I like summer in theory. I am always grateful when it’s not so cold and snowy anymore, but I quickly remember why I don’t like summer. Even years before I knew why, I knew that it made me sick. I spend a lot of it barricaded inside, with the relative safety of my air conditioner, but even my short trips outside cause trouble. I have had to be driven to work most days this summer and often took a cab or arranged a ride home. On days when I took the train, there was always the risk that I would throw up. Heat is so hard on my body. When I arrive home, I am sweaty and flushed and nauseous. It’s not my best look.
The weather in Boston has been cooler than usual for mid-August. Instead of blistering heat and high humidity, it has been high 70’s and breezy with clear skies. It is like an early September, a gift to those of us who can’t handle the heat. I have walked 3-4 miles outside each day this week. Today, for the first time since April, I took the train both to and from work, then took Astoria for a long walk. I sat outside as the sunlight waned and it was cool and blissful.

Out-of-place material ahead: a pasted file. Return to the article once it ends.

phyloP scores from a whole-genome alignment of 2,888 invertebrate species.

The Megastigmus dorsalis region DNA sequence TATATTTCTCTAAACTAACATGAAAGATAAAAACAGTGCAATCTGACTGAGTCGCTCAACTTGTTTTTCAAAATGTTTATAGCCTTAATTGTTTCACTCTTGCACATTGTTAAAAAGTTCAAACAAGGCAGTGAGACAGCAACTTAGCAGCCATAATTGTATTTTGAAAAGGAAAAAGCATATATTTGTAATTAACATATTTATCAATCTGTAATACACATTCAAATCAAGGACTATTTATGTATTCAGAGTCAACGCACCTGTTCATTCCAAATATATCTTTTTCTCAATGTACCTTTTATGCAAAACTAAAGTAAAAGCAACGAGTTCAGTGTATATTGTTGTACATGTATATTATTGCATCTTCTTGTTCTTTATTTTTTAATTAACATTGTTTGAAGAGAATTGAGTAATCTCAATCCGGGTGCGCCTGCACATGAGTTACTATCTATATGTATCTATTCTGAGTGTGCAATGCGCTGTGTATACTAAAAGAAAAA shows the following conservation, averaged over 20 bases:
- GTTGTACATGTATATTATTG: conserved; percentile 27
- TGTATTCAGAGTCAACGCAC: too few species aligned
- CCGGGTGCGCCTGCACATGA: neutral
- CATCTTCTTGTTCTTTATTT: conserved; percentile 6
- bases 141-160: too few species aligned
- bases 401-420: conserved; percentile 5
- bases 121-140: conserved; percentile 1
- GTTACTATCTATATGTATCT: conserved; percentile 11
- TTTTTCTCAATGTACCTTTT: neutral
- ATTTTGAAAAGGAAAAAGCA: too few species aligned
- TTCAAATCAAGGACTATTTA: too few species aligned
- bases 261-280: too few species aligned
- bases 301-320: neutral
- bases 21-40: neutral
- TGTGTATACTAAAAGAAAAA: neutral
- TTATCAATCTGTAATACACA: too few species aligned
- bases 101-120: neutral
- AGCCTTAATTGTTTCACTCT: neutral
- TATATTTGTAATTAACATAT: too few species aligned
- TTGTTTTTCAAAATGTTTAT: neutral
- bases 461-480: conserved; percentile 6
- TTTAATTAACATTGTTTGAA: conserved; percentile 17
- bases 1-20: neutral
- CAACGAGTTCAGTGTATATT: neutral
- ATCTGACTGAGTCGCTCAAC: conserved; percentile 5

Fall is easily my favorite season. I like the symbolism of leaves changing colors and trees growing bare. I like watching horror movies every night in October. I like picking apples and going on hay rides. I like haunted houses. I like the coolness that creeps back into the air. I like wearing sweaters and boots. I like the smell. There is no smell quite like New England in the fall.
Every year, when I wake up on September 1, I am relieved that I made it through the summer. I often have fun during the summer, but I am always uncomfortable and exhausted. I have to expend my energy carefully, lest I push myself too far and need weeks to recover. In the fall, I take long, long walks, walk through the crowds of tourists in Salem, figure out a Halloween costume and drink my weight in Pumpkin Spice Lattes. (Which I don’t react to – more proof that autumn is the universe’s gift to me!)
People with mast cell disease are so often at the mercy of the elements, wind and water and sunlight. But when summer winds down, I get these months of feeling good, of not being exhausted, of not flushing. This is the one rule my disease has always observed – it gets to be unpredictable in every other way but this one. Fall is mine.
Maybe having mast cell disease sucks, but fall arrived in Boston two weeks early, and for me, that’s pretty damn great.